This is just one type of elephant shrew
Find out more about this species

Rufous Sengi

Learn about Dwarf Mongooses (BBC video)

dwarf mongoose helogale parvula species bbc planet wild video learning african animals

Dwarf Mongoose resources on this site

The Chinese White Dolphin starts out grey, then is spotted, then white, then if it lives long enough it may even turn pink!

pink dolphin sousa chinensis chinese white dolphin baby mother swim indian ocean china marine mammals

More on this amazing marine mammal:
Sousa chinensis
Chinese White Dolphin

The Eurasian harvest mouse, Micromys minutus, is not only Europe’s smallest rodent, but it is also the continent’s only animal with a prehensile (grasping) tail. The nest this tiny one weaves also takes the prize for the most complex of any European mammal. The little harvest mouse splits and bends stalks of grass, eventually forming a spherical structure about 4 or 5 inches wide. These tiny rodents live only about 6 months, and even in captivity 18 months is the record.

More pics & info on Encyclopedia of Life
More pics & video on ARKive

Europe’s Smallest Rodent

The Kellet’s Whelk, Kelletia kelletii, is a type of sea snail that is common to the middle and southern coast of California, on down to Baja California. This seemingly harmless shelled creature is both a predator and a scavenger, and it has quite a strange feeding apparatus: a long proboscis twice the length of its shell can dangle down to reach its prey that may be hiding in a rock crevice or on the sea floor. It uses a handy rasp to scrape off tissue, and sucks it up into its shell for digestion. Each whelk has only one of these feeding tubes, and you’d be amazed how many creatures have some type of proboscis!

Kelletia kelletii kellets whelk proboscis feeding rasping sucking shells california

iNaturalist
Encyclopedia of Life
SiMoN

Watch this fun BBC video featuring David Attenborough and a band of banded mongooses (Mungos mungo).

More on this charming species:
Arkive
Animal Diversity Web
BBC Nature
Siyabona Africa

Band of Banded Mongooses

The Eastern Barred Bandicoot, Perameles gunnii, is a small endangered species in Australia. It has one of the shortest gestation periods (pregnancy) of all mammals — it gives birth after only 12 to 13 days! This fun video from an Australian zoo will tell you more, as will the links below it (more pics, too!).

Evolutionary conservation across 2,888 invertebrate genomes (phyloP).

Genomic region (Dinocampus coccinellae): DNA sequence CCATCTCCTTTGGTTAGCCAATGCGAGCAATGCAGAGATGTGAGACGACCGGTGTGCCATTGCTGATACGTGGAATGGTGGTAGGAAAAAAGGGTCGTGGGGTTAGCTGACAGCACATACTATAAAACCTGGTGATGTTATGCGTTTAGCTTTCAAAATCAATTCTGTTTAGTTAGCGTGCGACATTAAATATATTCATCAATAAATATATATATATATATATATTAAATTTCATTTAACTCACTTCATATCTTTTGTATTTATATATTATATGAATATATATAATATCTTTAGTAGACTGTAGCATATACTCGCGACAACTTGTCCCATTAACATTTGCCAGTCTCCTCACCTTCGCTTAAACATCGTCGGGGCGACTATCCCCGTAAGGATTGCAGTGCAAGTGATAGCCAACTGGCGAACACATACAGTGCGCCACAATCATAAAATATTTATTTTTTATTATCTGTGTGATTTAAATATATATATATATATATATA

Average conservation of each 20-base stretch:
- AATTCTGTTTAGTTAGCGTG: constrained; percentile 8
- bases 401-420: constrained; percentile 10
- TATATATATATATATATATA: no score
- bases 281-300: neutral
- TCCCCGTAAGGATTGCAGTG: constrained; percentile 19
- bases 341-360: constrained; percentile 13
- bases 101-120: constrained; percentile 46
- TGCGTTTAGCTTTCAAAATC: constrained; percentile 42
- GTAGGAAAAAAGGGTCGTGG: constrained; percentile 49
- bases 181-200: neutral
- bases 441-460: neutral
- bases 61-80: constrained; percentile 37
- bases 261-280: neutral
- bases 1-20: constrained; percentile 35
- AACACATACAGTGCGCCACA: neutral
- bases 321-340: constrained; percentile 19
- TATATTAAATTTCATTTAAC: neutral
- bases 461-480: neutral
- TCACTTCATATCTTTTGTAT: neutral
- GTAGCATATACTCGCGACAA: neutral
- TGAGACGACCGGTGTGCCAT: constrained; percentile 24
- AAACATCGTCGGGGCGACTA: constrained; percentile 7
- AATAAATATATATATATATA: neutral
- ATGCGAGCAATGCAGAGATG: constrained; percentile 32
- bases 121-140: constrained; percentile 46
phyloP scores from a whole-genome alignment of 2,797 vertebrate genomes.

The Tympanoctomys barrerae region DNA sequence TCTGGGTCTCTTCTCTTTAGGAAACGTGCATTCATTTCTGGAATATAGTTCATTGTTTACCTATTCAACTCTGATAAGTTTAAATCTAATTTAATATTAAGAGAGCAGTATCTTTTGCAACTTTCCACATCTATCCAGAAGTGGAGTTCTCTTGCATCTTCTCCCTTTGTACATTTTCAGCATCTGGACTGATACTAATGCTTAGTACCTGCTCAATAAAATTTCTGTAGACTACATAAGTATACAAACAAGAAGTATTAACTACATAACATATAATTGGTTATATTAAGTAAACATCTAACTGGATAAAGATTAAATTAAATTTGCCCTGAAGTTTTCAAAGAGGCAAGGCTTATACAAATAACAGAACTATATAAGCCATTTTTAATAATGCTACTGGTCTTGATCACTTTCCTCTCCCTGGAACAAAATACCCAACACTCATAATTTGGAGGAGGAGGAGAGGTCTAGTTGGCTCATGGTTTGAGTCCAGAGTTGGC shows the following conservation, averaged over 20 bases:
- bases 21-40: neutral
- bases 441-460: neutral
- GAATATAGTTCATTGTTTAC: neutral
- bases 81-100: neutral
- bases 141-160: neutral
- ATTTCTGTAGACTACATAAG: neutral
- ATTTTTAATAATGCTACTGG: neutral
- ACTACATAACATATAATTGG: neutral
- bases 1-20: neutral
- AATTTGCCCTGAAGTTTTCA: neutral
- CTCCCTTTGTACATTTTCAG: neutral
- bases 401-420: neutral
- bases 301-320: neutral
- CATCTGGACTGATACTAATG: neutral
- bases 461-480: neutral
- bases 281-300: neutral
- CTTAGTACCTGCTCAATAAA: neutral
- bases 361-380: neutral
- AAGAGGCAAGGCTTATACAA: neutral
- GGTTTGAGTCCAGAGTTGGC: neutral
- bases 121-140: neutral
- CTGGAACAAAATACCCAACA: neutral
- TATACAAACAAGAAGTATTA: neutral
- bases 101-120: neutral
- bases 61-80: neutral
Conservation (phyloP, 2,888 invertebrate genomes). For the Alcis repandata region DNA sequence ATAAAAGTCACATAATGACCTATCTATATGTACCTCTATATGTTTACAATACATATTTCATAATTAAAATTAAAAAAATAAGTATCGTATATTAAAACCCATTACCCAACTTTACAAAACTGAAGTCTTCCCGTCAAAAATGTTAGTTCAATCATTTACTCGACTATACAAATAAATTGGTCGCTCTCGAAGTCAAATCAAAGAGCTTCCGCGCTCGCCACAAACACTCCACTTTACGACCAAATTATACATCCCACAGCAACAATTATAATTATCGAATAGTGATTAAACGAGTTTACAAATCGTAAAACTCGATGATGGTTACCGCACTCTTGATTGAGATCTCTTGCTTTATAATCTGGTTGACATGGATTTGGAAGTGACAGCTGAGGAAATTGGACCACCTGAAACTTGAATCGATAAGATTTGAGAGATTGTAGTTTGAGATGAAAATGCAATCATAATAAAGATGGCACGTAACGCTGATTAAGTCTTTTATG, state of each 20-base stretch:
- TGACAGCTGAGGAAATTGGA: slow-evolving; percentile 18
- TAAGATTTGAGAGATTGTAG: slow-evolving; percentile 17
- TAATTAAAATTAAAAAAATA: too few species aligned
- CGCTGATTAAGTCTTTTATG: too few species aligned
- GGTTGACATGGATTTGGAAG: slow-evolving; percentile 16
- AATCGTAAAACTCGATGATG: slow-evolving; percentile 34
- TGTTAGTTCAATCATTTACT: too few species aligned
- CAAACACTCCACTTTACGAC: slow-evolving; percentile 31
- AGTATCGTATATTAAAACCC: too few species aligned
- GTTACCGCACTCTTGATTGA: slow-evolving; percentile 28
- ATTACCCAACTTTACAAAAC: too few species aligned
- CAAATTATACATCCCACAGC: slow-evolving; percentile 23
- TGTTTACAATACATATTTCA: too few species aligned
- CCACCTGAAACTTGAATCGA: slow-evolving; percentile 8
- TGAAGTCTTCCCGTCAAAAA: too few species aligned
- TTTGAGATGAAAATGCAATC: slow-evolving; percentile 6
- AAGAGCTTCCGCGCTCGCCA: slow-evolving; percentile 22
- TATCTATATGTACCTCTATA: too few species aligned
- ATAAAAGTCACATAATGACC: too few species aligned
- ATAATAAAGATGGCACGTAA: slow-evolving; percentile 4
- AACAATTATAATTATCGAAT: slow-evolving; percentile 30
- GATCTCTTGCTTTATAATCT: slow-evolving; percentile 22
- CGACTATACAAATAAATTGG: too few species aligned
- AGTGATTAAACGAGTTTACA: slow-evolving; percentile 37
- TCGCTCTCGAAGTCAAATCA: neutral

Wildscreen ARKive
Werribee Zoo (Australia)

Eastern Barred Bandicoot

An old animal classic on YouTube

rudyard kipling jungle book rikki tikki tavi movie old animal classics for kids animated

Step inside a working ant production line when BBC films an entire colony of leaf-cutter ants from South America brought indoors in this remarkable project! This 89-minute documentary film is available for FREE on YouTube.

What I like best about this tiny bird is its name: Have you ever heard of a gnatwren?! It is not a wren, yet it has the cocked tail and general appearance of one. It IS a type of gnatcatcher, but it doesn’t quite LOOK like one. This unique species is the only one in its genus, yet it has over a dozen subspecies. It lives in Central and South America, with an isolated population along the east coast of Brazil. Read more about this little feathered friend using the links below the pic.

long billed gnatwren Ramphocaenus melanurus central south america brazil forest tiny birds of the world

Birds of the World
iNaturalist
Cornell Lab of Ornithology
Animalia Life

A well-made slideshow portraying the beauty and wildness that is The Camargue:

The Camargue in Pictures

Smilax species are shrubby vines that can climb up trees using curly tendrils and hooked thorns. Many are evergreen, and 20 species are found in North America north of Mexico. Of these, the most common are catbriers or greenbriers. Sarsaparilla is a medicinal plant native to Mexico. Its common name means “little bramble vine”. Click the links below to learn more about this useful species.

sarsaparilla smilax aristolochiifolia vine tendrils red berries mexican zarzasparilla

Wikipedia
iNaturalist
Tropical Plant Database